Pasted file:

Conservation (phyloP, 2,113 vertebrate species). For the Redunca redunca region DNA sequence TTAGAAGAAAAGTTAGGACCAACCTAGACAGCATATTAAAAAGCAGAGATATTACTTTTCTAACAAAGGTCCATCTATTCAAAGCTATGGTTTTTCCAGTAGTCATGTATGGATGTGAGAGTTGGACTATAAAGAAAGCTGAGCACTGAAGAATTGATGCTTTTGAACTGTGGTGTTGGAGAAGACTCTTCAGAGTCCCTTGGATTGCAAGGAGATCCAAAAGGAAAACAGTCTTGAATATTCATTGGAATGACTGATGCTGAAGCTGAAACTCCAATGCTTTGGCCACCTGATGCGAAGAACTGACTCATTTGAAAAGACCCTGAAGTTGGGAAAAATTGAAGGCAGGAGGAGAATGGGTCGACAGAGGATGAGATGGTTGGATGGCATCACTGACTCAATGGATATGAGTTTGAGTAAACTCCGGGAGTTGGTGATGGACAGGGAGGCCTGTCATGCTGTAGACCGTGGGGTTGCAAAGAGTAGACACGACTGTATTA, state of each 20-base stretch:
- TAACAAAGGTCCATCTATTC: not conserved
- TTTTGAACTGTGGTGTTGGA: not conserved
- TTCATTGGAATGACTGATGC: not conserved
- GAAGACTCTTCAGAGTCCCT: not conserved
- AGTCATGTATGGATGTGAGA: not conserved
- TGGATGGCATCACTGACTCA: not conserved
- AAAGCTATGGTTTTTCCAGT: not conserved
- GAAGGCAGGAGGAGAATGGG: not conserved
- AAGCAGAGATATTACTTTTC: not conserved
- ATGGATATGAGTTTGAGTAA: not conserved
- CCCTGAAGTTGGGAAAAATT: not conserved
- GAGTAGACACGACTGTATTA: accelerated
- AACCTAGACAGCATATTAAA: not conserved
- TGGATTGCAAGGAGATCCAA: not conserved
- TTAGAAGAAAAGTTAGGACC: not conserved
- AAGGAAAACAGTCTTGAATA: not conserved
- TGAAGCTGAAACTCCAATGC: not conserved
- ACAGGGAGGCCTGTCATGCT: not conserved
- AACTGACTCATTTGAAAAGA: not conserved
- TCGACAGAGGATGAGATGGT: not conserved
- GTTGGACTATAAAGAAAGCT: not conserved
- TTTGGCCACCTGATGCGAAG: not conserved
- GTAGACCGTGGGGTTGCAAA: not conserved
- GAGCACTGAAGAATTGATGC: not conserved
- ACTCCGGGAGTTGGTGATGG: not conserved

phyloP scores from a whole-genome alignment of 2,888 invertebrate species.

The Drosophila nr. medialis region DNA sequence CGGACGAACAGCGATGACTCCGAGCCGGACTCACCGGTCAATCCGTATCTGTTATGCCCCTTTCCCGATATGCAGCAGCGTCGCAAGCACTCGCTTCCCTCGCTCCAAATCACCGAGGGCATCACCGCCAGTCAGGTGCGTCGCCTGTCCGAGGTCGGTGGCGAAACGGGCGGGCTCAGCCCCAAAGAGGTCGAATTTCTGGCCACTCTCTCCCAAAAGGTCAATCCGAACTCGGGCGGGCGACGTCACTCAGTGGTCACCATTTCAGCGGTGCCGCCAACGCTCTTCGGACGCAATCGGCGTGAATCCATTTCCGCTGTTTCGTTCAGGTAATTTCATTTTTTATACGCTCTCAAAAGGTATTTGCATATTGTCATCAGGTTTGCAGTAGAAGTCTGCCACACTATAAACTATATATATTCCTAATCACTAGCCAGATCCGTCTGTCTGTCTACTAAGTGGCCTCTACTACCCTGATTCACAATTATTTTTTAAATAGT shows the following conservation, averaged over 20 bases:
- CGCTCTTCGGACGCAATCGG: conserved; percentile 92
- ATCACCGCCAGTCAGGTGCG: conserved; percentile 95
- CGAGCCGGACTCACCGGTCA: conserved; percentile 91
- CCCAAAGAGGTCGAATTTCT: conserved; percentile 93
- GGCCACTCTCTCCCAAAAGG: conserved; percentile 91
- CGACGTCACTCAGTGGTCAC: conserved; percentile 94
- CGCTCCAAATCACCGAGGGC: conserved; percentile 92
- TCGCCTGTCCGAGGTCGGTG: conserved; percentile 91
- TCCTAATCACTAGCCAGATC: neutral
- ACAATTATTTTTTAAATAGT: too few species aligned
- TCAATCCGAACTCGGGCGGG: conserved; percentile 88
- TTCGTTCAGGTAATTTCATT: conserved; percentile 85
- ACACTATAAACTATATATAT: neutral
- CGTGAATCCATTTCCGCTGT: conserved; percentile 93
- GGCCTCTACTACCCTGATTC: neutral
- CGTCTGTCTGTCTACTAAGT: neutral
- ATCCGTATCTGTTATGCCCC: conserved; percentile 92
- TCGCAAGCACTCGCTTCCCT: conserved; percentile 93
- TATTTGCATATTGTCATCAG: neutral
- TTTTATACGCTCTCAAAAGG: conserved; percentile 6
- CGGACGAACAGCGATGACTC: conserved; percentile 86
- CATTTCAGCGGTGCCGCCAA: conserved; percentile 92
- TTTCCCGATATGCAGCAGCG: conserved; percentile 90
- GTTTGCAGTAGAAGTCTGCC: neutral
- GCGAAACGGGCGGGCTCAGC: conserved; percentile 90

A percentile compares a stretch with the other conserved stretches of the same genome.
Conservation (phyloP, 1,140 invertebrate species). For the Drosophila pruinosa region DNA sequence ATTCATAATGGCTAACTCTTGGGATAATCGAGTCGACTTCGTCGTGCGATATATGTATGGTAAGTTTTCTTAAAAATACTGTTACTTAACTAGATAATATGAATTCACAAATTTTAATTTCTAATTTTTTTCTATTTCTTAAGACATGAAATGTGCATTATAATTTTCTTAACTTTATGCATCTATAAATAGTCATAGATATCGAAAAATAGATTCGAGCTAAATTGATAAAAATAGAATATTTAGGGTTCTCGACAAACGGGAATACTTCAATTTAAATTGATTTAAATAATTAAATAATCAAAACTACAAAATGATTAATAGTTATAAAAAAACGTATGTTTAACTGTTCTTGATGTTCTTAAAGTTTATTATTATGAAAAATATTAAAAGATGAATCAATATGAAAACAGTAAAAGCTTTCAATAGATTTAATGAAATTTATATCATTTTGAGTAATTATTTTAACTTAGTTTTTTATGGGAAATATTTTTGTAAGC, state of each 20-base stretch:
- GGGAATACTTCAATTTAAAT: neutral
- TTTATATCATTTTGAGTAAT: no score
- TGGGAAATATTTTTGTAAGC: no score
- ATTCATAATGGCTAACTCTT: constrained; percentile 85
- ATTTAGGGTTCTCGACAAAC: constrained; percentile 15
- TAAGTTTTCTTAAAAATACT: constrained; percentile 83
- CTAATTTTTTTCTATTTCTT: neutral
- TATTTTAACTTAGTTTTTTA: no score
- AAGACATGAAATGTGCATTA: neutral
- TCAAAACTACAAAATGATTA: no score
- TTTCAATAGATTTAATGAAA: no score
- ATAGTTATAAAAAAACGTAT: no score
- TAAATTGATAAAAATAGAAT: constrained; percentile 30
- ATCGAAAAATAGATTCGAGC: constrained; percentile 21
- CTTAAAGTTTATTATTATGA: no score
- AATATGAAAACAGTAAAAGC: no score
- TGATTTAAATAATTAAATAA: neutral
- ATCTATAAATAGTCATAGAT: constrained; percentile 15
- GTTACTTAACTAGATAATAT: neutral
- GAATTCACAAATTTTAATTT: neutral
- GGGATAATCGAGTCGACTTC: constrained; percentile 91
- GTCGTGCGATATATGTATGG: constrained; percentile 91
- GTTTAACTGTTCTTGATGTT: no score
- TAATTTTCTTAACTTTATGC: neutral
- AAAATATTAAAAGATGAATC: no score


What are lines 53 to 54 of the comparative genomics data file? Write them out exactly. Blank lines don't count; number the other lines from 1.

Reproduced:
- GCGAAACGGGCGGGCTCAGC: conserved; percentile 90

A percentile compares a stretch with the other conserved stretches of the same genome.